Heberden* and most of the older authorities have regarded the paroxysm as due to cardiac spasm, and Dr. Latham, adopting this view, has argued it with much ingenuity.† But I entertain considerable doubts as to its soundness. In the few instances in which I have been enabled to examine after death persons in whom true angina has existed during life, the ventricles of the heart have been always found relaxed and distended with blood—a condition the very reverse of that which would have obtained had cardiac spasm been the cause of death. Moreover, whatever the state of the coronary arteries, and whatever the condition of the heart in other respects, its muscular tissue has always been soft and atrophous and usually in a state of fatty degeneration-a condition in which the contractility of the muscular fibre is

* • Medical Trans.,' vol. iii, p. 3.
† Loc. cit., p. 385.

at its minimum, and in which, therefore, it is most improbable that muscular spasm would occur. Nor are the results of my experience inconsistent with that of other observers. Even before the introduction of the microscope, the researches of Dr. Parry, of Bath, had led him to believe that angina is connected with an enfeebled state of the heart;* and as far as I am aware, no case of true angina has been reported in which the microscope has shown the muscular tissue of the heart to be healthy and possessed of its full contractile power.

This being the case, and it being difficult to comprehend how spasm of even a few minutes' duration, could fail to arrest the action of the heart and destroy life, the conclusion seems inevitable, that angina is attributable to some other cause than spasm of the heart. My own experience induces me to agree with Dr. Parry, in regarding the disease as syncopal in its nature, and connected with an enfeebled heart and an undue accumulation of blood in its cavities; and the pain as of a neuralgic character, referable, probably, to cardiac obstruction, and overdistension, consequent on the sudden failure of action in some portion of the heart's tissue, resulting from the organic changes which have taken place. And this view is confirmed by the fact that when, in the later stages of most forms of heart disease, the power of the heart begins to fail, and blood accumulates in its cavities, symptoms resembling angina arise, less acute indeed, and less sudden in their accession, and more protracted in their duration, but still essentially anginal in their.character, and often so spoken of by systematic writers.

The prognosis of angina pectoris is necessarily unfavourable. In some instances the first attack proves fatal ; in many more a second or a third attack ; whilst in others, and perhaps in the majority of instances, the patient experiences a succession of attacks, each paroxysm being more severe than the former one, until, after a period of variable duration, sometimes extending to six or eight years, but more commonly from six to twelve months, an attack occurs in which the heart's action is arrested and life becomes extinct. Experience, however, has led me to believe that, in some instances at least, if the circumstances of the patient admit of his being placed under the requisite régime, and if due care be exercised in the treatment of the case, the condition of the heart may be so far ameliorated, that the severity of the attacks may be mitigated, and the fatal issue of the disease almost indefinitely postponed.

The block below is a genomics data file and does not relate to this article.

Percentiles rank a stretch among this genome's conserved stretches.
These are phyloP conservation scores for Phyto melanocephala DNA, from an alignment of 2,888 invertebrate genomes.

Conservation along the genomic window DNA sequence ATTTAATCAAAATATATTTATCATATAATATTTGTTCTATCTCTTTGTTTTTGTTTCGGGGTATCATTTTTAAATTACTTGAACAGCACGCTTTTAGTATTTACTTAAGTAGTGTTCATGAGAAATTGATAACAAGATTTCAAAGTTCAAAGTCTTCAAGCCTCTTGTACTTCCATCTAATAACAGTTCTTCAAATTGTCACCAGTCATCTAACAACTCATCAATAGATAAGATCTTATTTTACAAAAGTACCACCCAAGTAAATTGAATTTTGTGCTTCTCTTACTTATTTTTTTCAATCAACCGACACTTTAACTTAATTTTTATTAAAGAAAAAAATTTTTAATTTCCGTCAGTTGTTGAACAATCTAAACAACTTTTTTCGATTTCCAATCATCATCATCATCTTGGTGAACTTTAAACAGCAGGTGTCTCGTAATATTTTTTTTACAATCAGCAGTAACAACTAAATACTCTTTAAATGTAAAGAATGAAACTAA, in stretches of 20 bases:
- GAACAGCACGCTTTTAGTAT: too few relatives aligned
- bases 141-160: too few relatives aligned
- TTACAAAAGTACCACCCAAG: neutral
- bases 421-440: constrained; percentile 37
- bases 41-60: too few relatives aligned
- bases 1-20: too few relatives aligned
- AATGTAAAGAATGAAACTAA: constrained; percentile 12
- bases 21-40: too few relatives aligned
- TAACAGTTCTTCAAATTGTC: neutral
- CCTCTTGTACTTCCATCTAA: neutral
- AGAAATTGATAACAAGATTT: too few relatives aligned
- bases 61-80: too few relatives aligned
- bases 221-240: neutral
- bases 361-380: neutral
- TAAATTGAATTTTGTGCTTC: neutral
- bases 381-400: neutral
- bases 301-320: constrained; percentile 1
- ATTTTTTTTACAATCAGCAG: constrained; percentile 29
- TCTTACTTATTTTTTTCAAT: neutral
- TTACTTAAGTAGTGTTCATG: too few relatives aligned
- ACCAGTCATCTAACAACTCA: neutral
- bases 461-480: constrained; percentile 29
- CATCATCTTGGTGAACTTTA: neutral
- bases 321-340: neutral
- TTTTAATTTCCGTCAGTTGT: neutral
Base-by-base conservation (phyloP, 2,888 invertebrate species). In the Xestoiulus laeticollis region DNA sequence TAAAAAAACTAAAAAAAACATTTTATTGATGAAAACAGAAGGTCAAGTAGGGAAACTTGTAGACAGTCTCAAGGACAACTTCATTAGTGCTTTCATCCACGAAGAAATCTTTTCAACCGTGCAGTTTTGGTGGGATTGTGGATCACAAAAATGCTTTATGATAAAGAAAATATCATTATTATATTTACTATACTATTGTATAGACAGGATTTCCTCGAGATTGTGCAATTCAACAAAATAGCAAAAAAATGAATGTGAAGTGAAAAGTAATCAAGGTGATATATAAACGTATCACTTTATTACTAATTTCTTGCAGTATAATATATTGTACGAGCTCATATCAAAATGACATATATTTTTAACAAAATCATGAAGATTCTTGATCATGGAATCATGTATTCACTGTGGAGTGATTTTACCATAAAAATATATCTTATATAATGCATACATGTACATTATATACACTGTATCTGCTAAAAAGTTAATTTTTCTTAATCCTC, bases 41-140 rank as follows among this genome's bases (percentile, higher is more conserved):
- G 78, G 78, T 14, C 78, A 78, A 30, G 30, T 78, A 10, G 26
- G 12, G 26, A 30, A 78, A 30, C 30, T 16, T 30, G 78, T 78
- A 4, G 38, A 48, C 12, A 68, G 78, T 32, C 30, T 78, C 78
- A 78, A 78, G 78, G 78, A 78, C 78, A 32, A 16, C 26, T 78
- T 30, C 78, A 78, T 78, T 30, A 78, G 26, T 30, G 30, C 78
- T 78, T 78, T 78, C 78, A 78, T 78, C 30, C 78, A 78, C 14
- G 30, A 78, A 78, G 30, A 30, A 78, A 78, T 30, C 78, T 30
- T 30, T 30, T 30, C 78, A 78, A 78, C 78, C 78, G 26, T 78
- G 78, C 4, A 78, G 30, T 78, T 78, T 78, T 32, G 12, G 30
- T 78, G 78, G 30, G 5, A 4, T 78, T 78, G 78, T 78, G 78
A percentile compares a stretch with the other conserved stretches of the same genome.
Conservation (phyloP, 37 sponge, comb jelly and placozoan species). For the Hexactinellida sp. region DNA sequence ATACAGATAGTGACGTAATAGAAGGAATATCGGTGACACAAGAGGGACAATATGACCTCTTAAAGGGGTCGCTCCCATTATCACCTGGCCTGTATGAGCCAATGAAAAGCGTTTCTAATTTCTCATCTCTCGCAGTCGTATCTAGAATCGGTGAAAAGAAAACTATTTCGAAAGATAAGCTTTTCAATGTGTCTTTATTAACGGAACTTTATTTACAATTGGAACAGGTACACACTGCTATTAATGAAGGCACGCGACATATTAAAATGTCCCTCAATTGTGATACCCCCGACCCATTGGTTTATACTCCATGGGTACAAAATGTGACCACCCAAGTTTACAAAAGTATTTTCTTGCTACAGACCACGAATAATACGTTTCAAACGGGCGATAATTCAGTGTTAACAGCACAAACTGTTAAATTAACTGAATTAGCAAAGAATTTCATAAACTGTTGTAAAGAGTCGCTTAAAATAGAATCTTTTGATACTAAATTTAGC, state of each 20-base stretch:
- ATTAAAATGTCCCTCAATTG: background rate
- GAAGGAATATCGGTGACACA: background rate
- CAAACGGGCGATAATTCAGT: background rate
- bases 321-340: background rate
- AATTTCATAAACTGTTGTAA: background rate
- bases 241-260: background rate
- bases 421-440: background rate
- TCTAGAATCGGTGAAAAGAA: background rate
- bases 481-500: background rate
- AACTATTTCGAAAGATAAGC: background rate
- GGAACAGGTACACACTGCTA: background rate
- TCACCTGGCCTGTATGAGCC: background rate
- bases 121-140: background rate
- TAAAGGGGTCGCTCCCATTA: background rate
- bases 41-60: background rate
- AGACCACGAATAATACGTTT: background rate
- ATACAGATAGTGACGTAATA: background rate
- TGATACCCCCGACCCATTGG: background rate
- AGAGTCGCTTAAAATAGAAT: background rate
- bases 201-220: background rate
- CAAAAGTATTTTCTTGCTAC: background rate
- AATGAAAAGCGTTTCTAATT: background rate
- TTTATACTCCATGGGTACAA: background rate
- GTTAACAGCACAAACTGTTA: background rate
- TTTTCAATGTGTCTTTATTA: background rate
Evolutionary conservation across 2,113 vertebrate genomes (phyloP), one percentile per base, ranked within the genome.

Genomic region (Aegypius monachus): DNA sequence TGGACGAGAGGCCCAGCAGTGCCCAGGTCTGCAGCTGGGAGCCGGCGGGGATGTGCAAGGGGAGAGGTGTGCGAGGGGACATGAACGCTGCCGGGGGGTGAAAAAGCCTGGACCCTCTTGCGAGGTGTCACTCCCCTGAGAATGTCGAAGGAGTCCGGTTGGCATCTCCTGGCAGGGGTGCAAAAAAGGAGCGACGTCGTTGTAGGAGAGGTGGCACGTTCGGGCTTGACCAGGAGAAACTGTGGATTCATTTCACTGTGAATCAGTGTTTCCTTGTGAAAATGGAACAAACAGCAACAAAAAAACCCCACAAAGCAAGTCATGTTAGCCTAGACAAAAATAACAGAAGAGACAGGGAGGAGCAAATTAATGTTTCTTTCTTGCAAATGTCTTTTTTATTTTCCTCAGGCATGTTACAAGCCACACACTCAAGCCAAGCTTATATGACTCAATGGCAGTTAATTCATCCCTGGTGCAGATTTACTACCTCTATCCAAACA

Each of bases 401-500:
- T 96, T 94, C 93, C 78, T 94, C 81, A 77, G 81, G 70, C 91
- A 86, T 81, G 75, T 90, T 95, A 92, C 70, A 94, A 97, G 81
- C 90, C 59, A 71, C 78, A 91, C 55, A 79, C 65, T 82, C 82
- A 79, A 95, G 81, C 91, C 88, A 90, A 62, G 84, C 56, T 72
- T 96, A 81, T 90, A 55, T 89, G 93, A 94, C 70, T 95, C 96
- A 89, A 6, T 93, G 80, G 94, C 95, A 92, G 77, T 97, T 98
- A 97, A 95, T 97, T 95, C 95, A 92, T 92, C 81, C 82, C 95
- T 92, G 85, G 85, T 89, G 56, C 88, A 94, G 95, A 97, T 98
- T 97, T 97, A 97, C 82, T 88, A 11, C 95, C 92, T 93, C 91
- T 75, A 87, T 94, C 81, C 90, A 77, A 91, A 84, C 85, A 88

* Dr. Parry's work, “An Inquiry into the Symptoms and Causes of the Syncope Anginosa, commonly called Angina Pectoris,' will well repay perusal, though published as long ago as 1799.

The treatment of angina pectoris is fairly divisible into two parts, viz., that which will assist in mitigating and removing the paroxysms, and that which will obviate their recurrence. Diffusible stimulants and sedatives are the remedies which are especially needed during the attack, and of these, opium, brandy, æther, chloroform, and ammonia, are the most efficient. Forty to sixty drops of laudanum, or of the liquor opii sedativus may be given at the beginning of the attack in conjunction with æther, chloroform, ammonia, and brandy, and the dose may be repeated if the suffering continues. At the same time mustard poultices and hot fomentations should be applied to the præcordial region, and hot bottles or sinapisms to the extremities. If the patient be gouty, or the stomach acid and distended with flatus, a full dose of soda, magnesia, and ammonia, with six or eight drops of oil of peppermint or cajeput oil, will often prove of essential service as a precursor to or an accompaniment of the stimulants; and a brisk purge of colocynth and calomel may be given if the liver is out of order. Digitalis in full doses would probably prove useful, but as yet I have no experience of its action during the paroxysms, though in two instances I have prescribed it in combination with iron during the intervals between the attacks, and the patients have apparently derived much benefit from its employment.*

Medicine, however, can do little more than mitigate the severity of an attack, and thus it is that the prophylactic treatment of angina pectoris becomes of great importance. If we are unable to do as much as could be wished for our patient's relief during the continuance of a paroxysm, we can at least point out how he mayrender himself less obnoxious to attack, even if he does not escape altogether. Tranquillity of mind, bodily repose, a strict regulation of the quantity and quality of the food, a careful management of the secreting organs, especially of the bowels, which ought never to be allowed to be costive, and close attention to the general health, are the points which have to be principally attended to, the injunctions laid down respecting these matters in the section on softening of the heart being applicable to the treatment of angina. Change of scene and gentle travelling often prove of essential service ; but in these cases, even more than in cases of fatty heart, it is necessary

* For details respecting the action of digitalis in cases of feeble heart, see pp. 144-5, of this treatise.